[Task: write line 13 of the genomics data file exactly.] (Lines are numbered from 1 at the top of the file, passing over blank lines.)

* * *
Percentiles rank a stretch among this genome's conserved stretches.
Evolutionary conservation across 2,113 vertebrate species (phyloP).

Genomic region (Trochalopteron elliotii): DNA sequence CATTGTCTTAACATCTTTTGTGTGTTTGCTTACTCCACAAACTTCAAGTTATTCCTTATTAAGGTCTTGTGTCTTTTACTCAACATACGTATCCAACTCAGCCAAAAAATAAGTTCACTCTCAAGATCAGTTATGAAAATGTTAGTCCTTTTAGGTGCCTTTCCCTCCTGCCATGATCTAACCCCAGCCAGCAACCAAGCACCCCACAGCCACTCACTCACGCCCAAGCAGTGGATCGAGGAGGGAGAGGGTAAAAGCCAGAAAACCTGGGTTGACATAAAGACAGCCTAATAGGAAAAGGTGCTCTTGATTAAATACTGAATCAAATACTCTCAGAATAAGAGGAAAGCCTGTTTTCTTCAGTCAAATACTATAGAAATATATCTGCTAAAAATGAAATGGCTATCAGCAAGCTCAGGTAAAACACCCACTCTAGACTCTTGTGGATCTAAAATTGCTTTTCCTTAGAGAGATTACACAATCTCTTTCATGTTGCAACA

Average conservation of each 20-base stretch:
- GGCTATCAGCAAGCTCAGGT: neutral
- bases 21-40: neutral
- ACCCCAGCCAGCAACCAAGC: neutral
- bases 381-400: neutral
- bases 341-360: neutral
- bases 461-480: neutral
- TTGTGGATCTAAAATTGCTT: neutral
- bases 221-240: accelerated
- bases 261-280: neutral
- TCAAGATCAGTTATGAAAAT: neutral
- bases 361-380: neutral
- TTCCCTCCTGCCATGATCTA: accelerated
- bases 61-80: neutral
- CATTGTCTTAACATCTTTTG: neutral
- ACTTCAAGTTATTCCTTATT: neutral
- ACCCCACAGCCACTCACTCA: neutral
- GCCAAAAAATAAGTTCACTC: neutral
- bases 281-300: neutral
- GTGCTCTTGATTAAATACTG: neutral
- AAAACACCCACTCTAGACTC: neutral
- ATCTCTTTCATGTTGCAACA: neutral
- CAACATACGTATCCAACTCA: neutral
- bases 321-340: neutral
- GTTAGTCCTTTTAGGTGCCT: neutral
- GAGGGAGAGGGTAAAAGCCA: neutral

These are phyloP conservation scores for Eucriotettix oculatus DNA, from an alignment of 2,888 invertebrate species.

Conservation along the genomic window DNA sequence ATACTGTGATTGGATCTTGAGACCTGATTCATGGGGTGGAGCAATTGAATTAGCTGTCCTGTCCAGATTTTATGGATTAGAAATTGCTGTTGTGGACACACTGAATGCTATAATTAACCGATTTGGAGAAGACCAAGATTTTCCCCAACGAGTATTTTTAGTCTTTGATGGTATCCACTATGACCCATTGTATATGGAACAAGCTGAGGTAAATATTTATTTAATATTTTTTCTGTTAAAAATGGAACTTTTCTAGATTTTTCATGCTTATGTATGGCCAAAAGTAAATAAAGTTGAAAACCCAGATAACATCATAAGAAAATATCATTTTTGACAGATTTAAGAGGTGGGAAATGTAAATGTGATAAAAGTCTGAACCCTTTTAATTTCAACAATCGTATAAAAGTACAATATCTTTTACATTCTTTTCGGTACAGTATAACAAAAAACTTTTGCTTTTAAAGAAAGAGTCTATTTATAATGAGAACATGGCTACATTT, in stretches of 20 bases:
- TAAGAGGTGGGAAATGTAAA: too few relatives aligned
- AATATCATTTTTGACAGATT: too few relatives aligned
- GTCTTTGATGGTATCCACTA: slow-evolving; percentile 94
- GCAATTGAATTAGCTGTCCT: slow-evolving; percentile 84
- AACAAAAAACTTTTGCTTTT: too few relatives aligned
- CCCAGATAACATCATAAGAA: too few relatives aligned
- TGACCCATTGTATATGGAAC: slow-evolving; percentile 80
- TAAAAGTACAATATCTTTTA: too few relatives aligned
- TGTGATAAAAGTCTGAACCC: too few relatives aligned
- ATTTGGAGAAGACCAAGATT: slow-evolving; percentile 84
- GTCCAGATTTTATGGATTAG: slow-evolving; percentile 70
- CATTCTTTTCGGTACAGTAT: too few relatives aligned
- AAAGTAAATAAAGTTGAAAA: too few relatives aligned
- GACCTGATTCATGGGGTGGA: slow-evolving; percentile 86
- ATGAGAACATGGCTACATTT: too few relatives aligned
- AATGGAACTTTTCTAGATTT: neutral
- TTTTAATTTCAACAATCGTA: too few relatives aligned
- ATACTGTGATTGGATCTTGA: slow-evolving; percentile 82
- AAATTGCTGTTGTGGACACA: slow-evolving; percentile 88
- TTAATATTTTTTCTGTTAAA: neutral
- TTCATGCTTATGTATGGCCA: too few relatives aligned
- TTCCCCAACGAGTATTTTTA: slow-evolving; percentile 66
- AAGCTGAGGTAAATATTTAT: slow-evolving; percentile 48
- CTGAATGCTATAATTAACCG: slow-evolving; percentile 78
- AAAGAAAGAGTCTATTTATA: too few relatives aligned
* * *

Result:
- bases 261-280: neutral